Editorial: The powerful perspective of young people

  • Amherst Regional High School senior Leif Maynard speaks to 200 students and adults attending a rally on the Amherst Common hosted by high school students as part of the global Fridays For Future movement to protest lack of action on climate change on Friday, March 15. gazette file photo/kevin gutting

Published: 4/2/2019 8:00:26 PM
Modified: 4/2/2019 8:00:13 PM

For those who worry about the next generation, listening to one of this generation’s political leaders gushing about the youth he meets is comforting.

U.S. Rep. James McGovern, the longtime Democrat who represents the state’s 2nd Congressional District that includes many communities in Hampshire and Franklin counties, credits young people with pressing politicians and other leaders on their generation’s flash-point topics — with climate change and gun control topping the list.

“The young people I’m encountering, they are just so much more informed,” McGovern said during a recent meeting with the Gazette’s editorial staff. He adds, “I have more in-depth conversations with them than with some of my colleagues in Congress.”

Not only are these middle through college-age students better informed about international issues than their parents were, they have modern technology to help spread the word. And they are more comfortable and better equipped to use it than most adults.

That’s what makes the school strike for climate change that youth from throughout the region participated in on March 15 so impressive. The 200 students from Amherst Regional High School and Amherst Middle School who left school for the afternoon that day — and the students from other area schools who ventured to Boston for a similar strike — were inspired by a young teenager halfway across the world.

Greta Thunberg, a 16-year-old from Sweden, started skipping school on a weekly basis six months ago to raise awareness of climate change. The goal of these strikes, dubbed Fridays For Future, is to force lawmakers to take drastic action to mitigate the harmful effects of global warming. All total, the March 15 marches occurred in more than 2,000 places in 123 countries on all continents.

The message is pointed: “We’re on the edge of extinction here,” said Northampton High School student Saraphina Forman, who helped lead a march at the Statehouse in Boston. “There are no second chances. We’re seeing the science, and facts tell us we’re facing a huge crisis — and that’s climate change.”

Leaders of this national climate change movement say they’ve been partly inspired by the teen survivors of the shooting at Marjory Stoneman Douglas High School in Parkland, Florida. Those survivors also staged school walkouts for stricter gun control laws, walkouts that spread throughout the country and into Valley schools.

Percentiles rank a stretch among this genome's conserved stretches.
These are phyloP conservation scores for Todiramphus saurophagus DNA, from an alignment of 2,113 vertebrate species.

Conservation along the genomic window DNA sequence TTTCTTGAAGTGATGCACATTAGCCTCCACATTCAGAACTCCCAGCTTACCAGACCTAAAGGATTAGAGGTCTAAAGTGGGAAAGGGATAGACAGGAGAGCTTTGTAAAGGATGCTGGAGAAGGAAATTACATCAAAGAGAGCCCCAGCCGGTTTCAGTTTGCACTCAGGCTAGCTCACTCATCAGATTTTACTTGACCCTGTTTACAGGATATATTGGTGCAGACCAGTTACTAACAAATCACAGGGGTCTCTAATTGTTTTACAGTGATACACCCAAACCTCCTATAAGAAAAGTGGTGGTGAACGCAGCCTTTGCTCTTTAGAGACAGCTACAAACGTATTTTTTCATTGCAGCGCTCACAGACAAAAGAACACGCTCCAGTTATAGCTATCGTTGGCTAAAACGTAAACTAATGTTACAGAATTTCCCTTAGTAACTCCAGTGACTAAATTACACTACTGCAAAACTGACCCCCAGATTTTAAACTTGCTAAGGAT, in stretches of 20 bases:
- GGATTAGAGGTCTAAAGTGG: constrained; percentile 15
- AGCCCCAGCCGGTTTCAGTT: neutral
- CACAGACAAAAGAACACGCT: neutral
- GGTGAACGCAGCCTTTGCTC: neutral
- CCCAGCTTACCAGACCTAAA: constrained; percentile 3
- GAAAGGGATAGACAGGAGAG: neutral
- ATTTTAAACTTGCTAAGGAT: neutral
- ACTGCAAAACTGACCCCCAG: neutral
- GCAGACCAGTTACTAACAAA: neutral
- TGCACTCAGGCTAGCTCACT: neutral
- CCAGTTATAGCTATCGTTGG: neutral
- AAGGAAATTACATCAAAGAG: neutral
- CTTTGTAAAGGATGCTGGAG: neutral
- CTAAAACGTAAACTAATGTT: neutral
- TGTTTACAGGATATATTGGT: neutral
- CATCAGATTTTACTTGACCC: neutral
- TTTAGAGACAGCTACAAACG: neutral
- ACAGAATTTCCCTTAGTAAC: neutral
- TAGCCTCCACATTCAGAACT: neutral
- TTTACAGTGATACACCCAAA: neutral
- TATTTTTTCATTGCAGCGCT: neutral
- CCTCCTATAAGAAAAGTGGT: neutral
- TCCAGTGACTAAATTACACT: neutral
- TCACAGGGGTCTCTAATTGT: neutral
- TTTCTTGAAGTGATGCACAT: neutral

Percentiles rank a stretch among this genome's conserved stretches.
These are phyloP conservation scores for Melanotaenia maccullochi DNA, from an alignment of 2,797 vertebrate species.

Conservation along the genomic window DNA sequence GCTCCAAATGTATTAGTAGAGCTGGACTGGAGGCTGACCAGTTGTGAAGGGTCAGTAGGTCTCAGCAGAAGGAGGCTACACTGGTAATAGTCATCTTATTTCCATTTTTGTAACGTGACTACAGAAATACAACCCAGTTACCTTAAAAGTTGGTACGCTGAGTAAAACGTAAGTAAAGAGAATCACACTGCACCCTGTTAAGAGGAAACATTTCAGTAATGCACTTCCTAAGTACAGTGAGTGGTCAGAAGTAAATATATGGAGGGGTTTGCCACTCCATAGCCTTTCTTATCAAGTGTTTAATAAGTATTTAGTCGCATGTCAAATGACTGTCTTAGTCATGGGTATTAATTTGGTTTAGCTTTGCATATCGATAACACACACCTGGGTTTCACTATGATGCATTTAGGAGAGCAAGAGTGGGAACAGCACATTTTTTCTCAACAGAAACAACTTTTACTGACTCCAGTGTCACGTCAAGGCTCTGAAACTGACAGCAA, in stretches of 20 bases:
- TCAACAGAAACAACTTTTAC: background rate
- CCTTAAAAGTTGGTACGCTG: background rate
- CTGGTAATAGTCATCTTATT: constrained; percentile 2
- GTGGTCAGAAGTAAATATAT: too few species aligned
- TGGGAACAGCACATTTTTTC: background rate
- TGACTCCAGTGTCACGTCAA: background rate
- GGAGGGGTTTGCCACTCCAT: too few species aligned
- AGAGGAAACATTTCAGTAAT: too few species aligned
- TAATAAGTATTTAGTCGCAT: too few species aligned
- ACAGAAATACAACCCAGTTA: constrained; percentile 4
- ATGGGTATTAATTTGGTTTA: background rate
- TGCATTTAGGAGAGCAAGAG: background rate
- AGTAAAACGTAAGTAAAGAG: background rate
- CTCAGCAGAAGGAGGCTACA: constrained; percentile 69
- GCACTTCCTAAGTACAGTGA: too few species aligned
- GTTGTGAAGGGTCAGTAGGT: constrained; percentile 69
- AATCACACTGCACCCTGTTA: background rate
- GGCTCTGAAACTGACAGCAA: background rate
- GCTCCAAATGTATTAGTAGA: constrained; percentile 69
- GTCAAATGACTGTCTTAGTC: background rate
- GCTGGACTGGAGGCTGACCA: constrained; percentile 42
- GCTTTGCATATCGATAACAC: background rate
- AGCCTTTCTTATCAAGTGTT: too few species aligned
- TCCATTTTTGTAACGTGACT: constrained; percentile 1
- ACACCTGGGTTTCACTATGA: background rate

About a year ago, Northampton High School students organized a gun violence protest as part of the March For Our Lives movement. The march drew 2,000 families and youth from middle school to college who were “sick and tired of seeing our peers in coffins,” as one leader said.

In this area, too, McGovern said youth are helping to move the needle for change. While little has changed at the congressional level when it comes to gun control laws, several states including Massachusetts passed extreme risk protection order laws, which give family members and law enforcement a way to petition a court to temporarily remove firearms from a person at risk of hurting others or themselves.

Nationally, one of the first priorities of the new Democratic House majority was introducing a new, stronger bill to expand background checks on gun sales. It will be tough to pass given the control of Republican gun-rights supporters in the Senate.

But this is a long-term, generational fight. And we credit these youngsters for pushing forward on such critical matters. They deserve to be heard.

Not all the issues are as hot-button as climate change and gun control. Some are more broad, such as a student-led town hall at Northampton High School in February at which two of the region’s new state political leaders answered questions.

Youth activism is certainly not a new phenomenon, but it is encouraging that so many of our young neighbors are tuned in to issues beyond their insular high school lives.

Two days after the teens participated in the climate strike, another group of activists gathered in Northampton to mark the 100th birthday of another inspiration — Frances Crowe, a longtime social activist and peace icon who has inspired people of all ages to stand up for causes they believe in.

The group, all 250 of them, marched through downtown. In her post-march speech, Crowe singled out the young faces she saw in the audience.

“I see so many young people, which gives me great hope,” she said.

We couldn’t agree more.




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